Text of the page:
Tuesday, June 30, 2015

Joep van den Broek
GhanaVeg, an initiative of Netherlands Embassy, has provided a business platform to ensure that the commercial vegetable sector works effectively to meet local and international demands.

According to Joep van den Broek, Programme Leader for GhanaVeg, the business plan, which includes a Business Opportunities Fund and Research and Development (R&D) Co-Innovation Fund, was implemented because of the available market for produce on the local and international front.

The Business Opportunities Fund is a 50 percent matching fund aimed at mobilizing innovations and investments in the vegetable sector while the R&D Co-Innovation Fund is also a 50 percent matching fund to provide applied research for companies to address specific agronomic or technical bottlenecks in the vegetable sector.

Over the years, some products from Ghana have been banned in the largely lucrative European Union (EU) market due to some poor agricultural practices.

Speaking on the theme, ‘Demand Driven research for a Private sector-led Growth in Ghana’s vegetable Sector’ at forum in Accra recently, Mr van den Broek said research is crucial in addressing the challenges that operators in the commercial vegetables sector face in terms of pests, diseases, soil and climatic change.

Hanson Arthur, Fund Manager and Monitoring Expert at GhanaVeg, disclosed that the proliferation of malls in Ghana had increased demand for vegetables on the market.

“What we intend to see is a more competitive sector both locally and international. What I am seeing is a sector that is picking its nose up and we hope that with the conditions that GhanaVeg brings and also the interventions of others, farmers can take advantage of it and grow their businesses.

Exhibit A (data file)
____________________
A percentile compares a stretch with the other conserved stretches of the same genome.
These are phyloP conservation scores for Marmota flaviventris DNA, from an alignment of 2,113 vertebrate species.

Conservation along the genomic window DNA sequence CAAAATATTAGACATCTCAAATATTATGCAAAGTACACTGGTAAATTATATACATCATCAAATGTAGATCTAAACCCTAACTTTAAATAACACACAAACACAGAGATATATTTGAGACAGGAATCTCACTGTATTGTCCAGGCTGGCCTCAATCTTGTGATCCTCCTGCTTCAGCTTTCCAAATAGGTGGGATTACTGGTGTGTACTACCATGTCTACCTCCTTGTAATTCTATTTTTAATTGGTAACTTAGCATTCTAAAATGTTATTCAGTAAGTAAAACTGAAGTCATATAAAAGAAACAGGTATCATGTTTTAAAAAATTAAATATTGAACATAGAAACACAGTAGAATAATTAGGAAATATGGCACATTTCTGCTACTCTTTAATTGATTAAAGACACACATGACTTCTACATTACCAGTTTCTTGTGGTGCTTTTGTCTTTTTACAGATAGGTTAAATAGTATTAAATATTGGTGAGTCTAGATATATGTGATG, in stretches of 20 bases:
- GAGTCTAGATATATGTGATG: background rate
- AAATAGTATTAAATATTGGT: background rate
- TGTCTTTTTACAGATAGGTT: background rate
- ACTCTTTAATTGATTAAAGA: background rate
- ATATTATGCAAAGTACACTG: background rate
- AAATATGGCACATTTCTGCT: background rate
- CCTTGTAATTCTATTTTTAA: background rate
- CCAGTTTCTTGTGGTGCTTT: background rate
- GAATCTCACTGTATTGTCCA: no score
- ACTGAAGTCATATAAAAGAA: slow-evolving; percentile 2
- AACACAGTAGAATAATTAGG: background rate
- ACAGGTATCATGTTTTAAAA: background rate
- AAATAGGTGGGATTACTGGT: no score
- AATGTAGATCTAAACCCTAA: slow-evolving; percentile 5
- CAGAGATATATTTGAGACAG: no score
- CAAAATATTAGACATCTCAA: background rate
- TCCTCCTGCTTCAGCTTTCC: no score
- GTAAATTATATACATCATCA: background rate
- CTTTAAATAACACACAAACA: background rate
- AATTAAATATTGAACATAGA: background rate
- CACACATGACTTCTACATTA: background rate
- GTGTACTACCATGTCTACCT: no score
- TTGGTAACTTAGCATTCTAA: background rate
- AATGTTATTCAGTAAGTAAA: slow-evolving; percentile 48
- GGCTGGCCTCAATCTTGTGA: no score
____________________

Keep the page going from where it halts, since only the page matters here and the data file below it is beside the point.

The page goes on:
“Right now, the sector is ripe for a take up so if farmers take advantage of the demand to fill these lines by the supermarkets, then we can say that domestically it is big,” Mr Arthur said.

He added that his outfit was ready to support the private sector to offer extension services in order to complement the existing national extension landscape to help address some of the challenges in the sector.

Project Development Specialist, Adu Mensah, also entreated research institutions to harness their intellectual resources to improve the sector.

European countries invest so much effort, logistics, time and resources into agriculture but the reverse is what we see in Ghana and Africa at large, Mr Mensah said.

“We have to move from the ancient way of farming and see agriculture as a business venture. This is the only way we can make progress,” he said.

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I am a Creative Arts Writer who is also into Strategic Communications, Public Relations, Photography and IT consultancy. I am also Social media enthusiast and an alumni of the Ghana Institute of Journalism (GIJ).

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